The withheld white paper was a protected communication under the common interest privilege, which is an extension of the traditional attorney-client privilege that protects communications between two or more parties who jointly seek legal counsel on a common legal interest, the majority judges said. In this case, those parties were the states of Indiana and Texas who shared the common interest of a legal opposition to the executive order.
Both Key and Bowes said they understood and even supported the concept of the common interest privilege to protect the rights of litigants who jointly reach out to a third party for help. But Bowes questioned whether such a privilege should exist in his client’s case because he remains unconvinced that the two states actually shared a common interest.
While it is undisputed that both Texas and Indiana opposed the federal executive order, there was no proof that there had been a “meeting of the minds” between Pence’s staff and the staff of Texas Gov. Scott Abbott to create a shared legal interest, Bowes said. He pointed to Vaidik’s dissent on the issue of the white paper, where she argued that a pre-existing agreement between parties is the central, required element of the common interest privilege.
Daniel Hodge, chief of staff to then-Gov.-elect Abbott, circulated the white paper in an email to other gubernatorial chiefs of staff, writing that he was following up on the lawsuit his boss had first mentioned in an earlier governors-only meeting. Vaidik wrote that there was no proof that Pence had attended that meeting or had any prior knowledge of Abbott’s planned legal challenge.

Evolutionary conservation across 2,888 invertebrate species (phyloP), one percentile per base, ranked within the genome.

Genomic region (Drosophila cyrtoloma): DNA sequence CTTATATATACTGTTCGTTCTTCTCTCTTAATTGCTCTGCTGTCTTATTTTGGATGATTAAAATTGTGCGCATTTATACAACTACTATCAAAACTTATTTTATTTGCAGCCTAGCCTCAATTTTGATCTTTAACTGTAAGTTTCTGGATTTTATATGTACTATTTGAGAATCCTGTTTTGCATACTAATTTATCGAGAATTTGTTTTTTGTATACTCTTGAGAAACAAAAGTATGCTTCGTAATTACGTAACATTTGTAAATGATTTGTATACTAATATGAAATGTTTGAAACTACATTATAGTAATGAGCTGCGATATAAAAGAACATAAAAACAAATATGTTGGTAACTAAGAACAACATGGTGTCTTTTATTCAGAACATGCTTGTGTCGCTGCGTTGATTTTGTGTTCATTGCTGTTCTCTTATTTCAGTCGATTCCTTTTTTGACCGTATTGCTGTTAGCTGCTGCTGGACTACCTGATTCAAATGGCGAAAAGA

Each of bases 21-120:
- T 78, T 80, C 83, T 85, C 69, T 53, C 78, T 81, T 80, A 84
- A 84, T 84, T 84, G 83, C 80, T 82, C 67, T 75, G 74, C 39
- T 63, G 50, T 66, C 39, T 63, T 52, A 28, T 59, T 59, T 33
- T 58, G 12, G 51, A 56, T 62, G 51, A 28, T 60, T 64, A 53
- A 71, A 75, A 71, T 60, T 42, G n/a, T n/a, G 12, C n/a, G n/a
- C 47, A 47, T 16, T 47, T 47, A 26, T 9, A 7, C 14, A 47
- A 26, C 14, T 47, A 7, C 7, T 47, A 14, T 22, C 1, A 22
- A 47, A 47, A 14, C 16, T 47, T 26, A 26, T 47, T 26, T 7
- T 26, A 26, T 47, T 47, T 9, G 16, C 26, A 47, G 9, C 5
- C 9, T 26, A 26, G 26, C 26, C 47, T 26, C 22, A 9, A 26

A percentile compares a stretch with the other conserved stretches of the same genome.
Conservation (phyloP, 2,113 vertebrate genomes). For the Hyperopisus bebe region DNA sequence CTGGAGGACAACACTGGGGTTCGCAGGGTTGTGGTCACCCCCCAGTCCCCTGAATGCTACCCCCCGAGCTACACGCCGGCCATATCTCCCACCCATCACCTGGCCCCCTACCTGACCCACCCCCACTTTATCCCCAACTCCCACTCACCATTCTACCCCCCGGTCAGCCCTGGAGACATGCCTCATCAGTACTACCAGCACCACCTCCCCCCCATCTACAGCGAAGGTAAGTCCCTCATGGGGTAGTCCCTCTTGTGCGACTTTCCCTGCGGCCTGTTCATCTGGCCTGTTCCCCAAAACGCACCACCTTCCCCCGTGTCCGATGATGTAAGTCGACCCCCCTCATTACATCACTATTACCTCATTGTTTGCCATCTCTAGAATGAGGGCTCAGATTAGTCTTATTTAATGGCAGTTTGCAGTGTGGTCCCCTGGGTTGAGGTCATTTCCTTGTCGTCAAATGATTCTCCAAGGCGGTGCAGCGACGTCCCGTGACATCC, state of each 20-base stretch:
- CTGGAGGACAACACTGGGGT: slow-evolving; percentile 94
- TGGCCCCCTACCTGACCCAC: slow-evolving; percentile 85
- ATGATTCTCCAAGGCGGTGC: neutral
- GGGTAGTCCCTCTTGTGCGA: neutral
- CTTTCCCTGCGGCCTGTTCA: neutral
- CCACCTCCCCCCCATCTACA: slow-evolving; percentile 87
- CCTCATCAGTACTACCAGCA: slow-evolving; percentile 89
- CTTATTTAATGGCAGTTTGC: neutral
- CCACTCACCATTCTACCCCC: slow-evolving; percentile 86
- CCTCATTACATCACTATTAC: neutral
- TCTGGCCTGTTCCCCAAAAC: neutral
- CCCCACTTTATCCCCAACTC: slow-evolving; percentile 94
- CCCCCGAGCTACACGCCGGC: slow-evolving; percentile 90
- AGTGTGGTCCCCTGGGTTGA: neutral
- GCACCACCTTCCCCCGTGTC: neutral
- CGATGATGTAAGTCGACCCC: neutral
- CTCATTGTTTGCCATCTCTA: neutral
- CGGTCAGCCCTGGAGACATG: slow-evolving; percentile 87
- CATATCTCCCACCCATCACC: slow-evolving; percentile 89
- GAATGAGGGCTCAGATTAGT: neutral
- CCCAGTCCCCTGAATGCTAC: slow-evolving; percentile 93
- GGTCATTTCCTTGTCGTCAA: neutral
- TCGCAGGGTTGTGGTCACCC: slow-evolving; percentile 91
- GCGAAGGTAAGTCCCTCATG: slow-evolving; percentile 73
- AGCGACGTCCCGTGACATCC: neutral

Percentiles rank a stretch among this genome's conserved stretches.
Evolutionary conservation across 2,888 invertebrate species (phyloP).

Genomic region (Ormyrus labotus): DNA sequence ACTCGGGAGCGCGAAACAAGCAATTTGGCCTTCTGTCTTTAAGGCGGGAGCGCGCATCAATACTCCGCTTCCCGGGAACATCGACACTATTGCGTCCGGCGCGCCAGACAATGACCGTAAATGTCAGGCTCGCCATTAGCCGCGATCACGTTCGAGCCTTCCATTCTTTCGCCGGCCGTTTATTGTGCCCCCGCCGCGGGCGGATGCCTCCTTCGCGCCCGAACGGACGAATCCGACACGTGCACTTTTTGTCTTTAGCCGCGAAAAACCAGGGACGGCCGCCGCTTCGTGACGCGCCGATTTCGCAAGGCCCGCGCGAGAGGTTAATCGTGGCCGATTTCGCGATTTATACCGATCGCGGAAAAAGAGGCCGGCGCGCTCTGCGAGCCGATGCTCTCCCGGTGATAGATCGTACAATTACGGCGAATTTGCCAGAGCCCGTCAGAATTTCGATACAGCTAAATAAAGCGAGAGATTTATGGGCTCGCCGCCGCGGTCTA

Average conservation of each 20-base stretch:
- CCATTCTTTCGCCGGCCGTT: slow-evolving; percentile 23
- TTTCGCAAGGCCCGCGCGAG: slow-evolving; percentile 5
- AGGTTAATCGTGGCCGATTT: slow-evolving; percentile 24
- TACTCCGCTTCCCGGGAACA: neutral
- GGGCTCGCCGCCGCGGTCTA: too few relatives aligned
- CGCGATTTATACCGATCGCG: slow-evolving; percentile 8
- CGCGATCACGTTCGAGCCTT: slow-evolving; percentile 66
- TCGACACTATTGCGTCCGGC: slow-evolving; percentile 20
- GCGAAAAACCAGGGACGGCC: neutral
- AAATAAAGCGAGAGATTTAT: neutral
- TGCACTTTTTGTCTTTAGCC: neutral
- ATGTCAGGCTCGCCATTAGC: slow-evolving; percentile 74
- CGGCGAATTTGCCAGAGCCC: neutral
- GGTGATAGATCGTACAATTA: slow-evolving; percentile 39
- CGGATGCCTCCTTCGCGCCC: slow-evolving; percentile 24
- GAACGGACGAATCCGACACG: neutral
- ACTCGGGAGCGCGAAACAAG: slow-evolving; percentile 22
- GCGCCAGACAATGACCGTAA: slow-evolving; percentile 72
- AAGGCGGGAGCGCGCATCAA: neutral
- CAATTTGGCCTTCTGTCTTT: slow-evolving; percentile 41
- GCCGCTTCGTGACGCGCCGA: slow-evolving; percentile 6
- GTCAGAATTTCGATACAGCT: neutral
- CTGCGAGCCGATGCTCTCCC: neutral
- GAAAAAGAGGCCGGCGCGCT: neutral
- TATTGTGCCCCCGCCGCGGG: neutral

Thus, Vaidik wrote that Hodge’s email could be considered a solicitation and lobbying tool urging other governors who may or may not have had prior knowledge of the suit to join Texas in its legal challenge. Such solicitations, including the white paper, are not protected under the common interest privilege, the chief judge said.
Indiana Public Access Counselor Luke Britt, who reviewed the redacted invoices after Groth filed a complaint with his office before filing the civil case, said he did not look at the unredacted documents in his review. But even without the redacted information, Britt said he did not believe the documents had been overly redacted.
“I know it when I see it,” he said.
In his May 2015 response to Groth’s formal complaint, Britt, tracking closely to Najam and Baker’s argument, held that the “the materials redacted may contain attorney work product and deliberative materials between inter-agency personnel and its designated contractor.” Thus, the public access counselor also said Pence’s response to Groth’s request was appropriate.
Although the majority’s decision on the white paper and redacted documents may have been a battle lost, Key said the decision to reject Pence’s Citizens Action argument was a victory in the fight for government transparency.
But the tide of government transparency in Indiana could shift if Bowes and Groth choose to move their case to its final step, the Indiana Supreme Court, which could either make their victory stronger if the justices order Pence to release all documents, or weaker if the justices disagree with the COA on the Citizens Action issue, Bowes said. The two attorneys are weighing the implications of that decision.
“The pendulum seems to be swinging away from government transparency, and it ought to be swinging toward government transparency,” he said.•